Once the nest is complete the mating ritual begins. Before copulating, the male sparks the interest of the female with food. He catches a fresh fish, delivers it to her feet and feeds it to her. Romancing her on more than just one summer’s eve will eventually produce the eggs that become their offspring.

Protecting these eggs is a full-time job and one parent is always on call hovering over their precious treasures. Never do they leave the eggs in their nest unattended. No matter the weather; wind, rain or scorching heat, when I look up at the nest, I see the vigilance of these birds. 

Before long, these eggs will hatch and the male’s trip to the river for fish will increase to several times a day. He will have to work harder to feed not only his mate, and himself, but their offspring as well. Once those babies break out of their shells, their non-stop noisy chirps for food will fill the air.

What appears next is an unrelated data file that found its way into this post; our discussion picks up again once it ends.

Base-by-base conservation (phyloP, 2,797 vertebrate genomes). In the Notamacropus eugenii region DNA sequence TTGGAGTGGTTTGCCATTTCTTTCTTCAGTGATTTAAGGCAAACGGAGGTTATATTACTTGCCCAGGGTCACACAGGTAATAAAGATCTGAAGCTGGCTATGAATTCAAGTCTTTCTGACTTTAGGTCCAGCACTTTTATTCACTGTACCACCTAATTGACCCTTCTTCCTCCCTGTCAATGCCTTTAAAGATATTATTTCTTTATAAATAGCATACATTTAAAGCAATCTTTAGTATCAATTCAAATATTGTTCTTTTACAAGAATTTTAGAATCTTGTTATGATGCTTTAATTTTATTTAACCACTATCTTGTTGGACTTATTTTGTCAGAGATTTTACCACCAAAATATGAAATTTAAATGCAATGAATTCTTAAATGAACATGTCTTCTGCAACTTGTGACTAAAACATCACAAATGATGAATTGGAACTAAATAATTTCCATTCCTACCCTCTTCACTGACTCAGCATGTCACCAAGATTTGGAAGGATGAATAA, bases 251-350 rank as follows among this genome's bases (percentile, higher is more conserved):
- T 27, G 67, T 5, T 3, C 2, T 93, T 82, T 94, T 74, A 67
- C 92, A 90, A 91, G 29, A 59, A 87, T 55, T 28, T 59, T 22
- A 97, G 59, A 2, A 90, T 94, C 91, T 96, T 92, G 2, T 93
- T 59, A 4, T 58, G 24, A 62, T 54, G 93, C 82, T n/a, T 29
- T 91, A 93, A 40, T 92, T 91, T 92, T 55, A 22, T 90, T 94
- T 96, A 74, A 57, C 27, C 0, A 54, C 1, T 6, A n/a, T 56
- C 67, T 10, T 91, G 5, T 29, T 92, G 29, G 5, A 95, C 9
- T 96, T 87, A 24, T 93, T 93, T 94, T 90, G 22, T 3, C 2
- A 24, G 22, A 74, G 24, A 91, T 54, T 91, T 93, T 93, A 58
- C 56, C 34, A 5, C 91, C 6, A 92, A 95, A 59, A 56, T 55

Then, before the end of September, when the whole family migrates to a warmer climate, the older pair will teach their young ones how to survive. They will give instruction on short and long distance flying, fishing for food and how to dodge predators while soaring high on currents of air. 

My neighbors, the osprey, are hard workers, who never complain. They are not excessively noisy, and keep their home in good shape. Their children are not left unattended and they give them practical training for life. The osprey live harmoniously as a family unit and each season, they live in harmony with their neighborhood. 

Why bother to notice nature? Even birds are worth paying attention to. Their lives can be a lesson to us all.

Why Bother Taking A Hike?

Why Bother Taking A Hike?